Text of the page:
running the tests at the same paths as they were built on the host.
That cannot be achieved outside of Apple because all the NFS
components are not present in the released/jailbroken iOS. It should
be straight-forward to build these pieces from the source, but I
stopped investigating this at this point.

If somebody else gets this working outside of Apple, please post more
instructions to the list. I know I felt more comfortable at least
being able to hand run a few specific tests on arm-darwin against my
ARM patches before submitting since I was making large changes to
calling conventions and they are quite different on arm-darwin. Other
areas of ARM work probably aren't as likely to need to test on
arm-darwin outside of Apple.

deep

Atmel makes a whole bunch of different ARM-based System-on-Chip
modules. These come with some Flash, RAM and I/O all on one chip.

I expect it would be reasonably affordable to buy one of Atmel's
developer target boards for each instruction set variant LLVM
supports.

My Overo Fire COM is Gumstix' fanciest CPU board. I also have a Tobi
expansion board for 100 MBPS ethernet, DVI video, USB for keyboard and
mouse and (I expect) USB hard drives, USB serial for the Linux console
and so on. The CPU board also has WiFi and Bluetooth.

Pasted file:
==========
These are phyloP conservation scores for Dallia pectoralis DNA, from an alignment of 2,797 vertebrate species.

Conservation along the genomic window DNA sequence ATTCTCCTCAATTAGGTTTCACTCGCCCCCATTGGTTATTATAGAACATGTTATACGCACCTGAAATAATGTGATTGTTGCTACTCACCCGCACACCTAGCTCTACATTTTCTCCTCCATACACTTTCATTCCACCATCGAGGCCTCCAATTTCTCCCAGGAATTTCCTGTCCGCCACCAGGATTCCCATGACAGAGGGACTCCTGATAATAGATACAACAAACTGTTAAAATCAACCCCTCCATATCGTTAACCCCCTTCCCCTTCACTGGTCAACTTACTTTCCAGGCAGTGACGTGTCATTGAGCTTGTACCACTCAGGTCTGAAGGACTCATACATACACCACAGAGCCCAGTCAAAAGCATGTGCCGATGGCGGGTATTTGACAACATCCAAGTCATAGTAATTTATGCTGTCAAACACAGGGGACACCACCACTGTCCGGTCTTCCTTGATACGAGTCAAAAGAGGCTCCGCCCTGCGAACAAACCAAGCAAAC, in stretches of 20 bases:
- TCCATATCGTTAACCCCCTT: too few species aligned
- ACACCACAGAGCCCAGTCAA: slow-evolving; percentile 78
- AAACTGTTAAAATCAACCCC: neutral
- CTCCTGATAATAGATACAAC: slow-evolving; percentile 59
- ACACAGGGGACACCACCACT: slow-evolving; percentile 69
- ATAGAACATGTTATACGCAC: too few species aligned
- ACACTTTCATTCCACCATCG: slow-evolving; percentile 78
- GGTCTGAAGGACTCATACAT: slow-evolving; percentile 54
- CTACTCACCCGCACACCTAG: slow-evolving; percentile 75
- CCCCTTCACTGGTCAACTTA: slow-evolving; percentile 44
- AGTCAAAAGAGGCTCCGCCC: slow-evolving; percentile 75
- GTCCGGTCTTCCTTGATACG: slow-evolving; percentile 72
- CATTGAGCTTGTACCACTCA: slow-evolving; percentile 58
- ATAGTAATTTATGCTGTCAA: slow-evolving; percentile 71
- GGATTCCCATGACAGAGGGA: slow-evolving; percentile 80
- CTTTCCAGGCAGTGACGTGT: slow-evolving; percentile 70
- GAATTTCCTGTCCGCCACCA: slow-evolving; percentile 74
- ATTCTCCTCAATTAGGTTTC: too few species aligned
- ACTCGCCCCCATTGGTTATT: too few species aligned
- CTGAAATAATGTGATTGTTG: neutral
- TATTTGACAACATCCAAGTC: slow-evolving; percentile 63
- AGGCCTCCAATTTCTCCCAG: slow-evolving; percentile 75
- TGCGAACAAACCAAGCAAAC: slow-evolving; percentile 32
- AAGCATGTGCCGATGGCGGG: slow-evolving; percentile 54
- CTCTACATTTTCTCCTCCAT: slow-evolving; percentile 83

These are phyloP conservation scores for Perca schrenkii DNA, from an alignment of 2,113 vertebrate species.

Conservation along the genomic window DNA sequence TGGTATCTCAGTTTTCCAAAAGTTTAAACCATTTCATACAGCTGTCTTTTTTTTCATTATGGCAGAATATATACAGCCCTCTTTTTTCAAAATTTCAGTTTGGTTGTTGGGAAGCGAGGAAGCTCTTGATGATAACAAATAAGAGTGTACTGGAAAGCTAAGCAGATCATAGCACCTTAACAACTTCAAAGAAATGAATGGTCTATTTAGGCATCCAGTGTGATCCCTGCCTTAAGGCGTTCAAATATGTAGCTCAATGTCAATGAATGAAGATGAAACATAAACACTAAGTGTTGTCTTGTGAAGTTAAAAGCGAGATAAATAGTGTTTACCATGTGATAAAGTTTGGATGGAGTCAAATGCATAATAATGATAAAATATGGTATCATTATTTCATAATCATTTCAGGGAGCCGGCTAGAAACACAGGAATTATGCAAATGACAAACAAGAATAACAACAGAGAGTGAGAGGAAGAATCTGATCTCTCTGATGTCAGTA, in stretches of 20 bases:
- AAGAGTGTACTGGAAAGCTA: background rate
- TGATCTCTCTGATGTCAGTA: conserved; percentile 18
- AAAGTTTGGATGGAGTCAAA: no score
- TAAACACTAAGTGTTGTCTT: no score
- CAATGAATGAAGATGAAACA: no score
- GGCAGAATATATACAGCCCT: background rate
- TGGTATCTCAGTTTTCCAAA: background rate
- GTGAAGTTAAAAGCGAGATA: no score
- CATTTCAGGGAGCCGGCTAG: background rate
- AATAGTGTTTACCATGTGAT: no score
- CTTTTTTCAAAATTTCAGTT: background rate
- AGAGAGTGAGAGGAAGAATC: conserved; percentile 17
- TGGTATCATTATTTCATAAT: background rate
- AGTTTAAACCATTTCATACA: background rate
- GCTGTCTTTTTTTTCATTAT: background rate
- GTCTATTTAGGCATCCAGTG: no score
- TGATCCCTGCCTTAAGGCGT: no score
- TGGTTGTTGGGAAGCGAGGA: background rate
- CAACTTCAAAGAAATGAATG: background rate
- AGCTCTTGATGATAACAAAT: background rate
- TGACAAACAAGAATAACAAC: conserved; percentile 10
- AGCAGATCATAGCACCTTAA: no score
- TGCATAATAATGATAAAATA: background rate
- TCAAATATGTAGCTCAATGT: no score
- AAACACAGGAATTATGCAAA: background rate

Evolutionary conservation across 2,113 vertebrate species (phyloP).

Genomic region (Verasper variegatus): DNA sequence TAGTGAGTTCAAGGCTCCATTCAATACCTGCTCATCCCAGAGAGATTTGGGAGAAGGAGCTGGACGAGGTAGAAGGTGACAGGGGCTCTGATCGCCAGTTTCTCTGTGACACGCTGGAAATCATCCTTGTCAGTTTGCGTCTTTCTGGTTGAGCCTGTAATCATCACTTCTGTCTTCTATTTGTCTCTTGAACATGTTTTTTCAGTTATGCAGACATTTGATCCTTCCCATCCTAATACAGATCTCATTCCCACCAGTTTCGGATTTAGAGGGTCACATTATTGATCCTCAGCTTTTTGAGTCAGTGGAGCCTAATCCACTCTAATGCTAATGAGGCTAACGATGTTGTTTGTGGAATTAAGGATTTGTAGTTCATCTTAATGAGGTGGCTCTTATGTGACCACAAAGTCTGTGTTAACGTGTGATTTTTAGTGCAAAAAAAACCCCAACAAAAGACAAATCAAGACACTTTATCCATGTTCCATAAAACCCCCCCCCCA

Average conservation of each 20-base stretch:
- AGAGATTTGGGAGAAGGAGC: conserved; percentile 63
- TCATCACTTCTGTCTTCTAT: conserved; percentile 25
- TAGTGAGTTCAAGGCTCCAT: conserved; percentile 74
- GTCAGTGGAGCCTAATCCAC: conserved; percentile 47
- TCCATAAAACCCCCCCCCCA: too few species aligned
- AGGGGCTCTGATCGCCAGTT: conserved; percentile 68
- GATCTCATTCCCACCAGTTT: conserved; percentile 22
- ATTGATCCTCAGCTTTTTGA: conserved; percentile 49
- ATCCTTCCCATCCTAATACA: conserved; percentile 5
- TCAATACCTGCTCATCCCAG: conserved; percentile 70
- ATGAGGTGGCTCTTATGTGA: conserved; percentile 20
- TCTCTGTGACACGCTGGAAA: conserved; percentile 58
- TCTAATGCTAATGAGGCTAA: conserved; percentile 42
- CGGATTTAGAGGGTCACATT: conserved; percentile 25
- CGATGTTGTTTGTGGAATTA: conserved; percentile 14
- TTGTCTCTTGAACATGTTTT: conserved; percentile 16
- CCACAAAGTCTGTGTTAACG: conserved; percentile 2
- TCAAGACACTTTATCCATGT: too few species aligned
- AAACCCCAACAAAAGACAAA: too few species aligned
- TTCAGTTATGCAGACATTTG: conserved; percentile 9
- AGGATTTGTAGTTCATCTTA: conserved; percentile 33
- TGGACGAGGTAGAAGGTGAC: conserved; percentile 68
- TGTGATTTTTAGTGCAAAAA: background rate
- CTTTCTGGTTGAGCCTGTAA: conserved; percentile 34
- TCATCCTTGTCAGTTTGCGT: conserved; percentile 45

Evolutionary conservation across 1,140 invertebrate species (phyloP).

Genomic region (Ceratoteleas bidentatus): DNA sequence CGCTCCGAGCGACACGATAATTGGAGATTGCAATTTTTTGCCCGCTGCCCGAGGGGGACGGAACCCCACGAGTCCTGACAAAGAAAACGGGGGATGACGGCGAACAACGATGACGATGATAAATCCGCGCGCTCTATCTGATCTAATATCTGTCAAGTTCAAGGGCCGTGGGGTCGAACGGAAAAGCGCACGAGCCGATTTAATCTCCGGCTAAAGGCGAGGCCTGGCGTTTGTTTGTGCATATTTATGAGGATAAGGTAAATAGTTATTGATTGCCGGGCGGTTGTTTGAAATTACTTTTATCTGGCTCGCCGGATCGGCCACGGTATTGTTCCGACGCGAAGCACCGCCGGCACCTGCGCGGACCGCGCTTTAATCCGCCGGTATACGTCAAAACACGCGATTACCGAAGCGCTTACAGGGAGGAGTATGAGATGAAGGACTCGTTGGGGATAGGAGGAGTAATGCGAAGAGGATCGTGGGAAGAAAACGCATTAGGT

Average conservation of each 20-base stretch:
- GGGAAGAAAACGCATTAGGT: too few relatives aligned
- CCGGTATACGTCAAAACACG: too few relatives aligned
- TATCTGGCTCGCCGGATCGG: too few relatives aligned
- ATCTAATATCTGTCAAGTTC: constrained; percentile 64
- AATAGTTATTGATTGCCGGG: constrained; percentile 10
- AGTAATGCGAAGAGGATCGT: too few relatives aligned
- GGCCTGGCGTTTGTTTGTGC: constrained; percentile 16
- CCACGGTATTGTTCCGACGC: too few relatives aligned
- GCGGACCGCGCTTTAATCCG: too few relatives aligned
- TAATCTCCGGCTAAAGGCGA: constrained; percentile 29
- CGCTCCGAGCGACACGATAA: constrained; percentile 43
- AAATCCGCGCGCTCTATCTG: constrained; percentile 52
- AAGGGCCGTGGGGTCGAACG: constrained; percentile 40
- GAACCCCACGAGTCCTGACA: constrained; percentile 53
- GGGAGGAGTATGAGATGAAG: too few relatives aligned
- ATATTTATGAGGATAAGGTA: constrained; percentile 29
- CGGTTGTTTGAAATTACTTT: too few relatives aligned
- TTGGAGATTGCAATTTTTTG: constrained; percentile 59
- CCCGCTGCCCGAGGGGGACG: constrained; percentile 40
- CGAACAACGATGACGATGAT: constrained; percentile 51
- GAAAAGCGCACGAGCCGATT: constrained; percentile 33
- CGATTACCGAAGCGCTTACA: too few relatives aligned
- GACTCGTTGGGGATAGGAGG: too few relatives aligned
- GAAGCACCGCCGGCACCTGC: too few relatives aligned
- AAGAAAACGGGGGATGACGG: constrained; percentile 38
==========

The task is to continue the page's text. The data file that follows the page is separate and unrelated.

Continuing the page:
It's got enough memory and is fast enough that with some additional
storage it can be used as a desktop computer.

All their Overo boards have Cortex A8s, and so support ARMv7A.

Gumstix also sells a much cheaper board called the Verdex Pro that use
Marvell chips "With Xscale". I think that means Marvell must have
licensed the Xscale IP from Intel.

The Xscale core indicates that the Verdex Pro supports the ARMv5TE instructions.

The Gumstix Verdex Pross don't have as much memory as the Overos so
they may not be useful as desktop computers but they would certainly
be suitable for running LLVM's test suite and some benchmarks.

I see, so perhaps the LLVM ARM Backend is in need of a method of organizing volunteer qualifiers, as releases near?

Has this generally been organized via this mailing list?

Joe

Joe Abbey
Software Architect
Arxan Technologies, Inc.
1305 Cumberland Ave, Ste 215
West Lafayette, IN 47906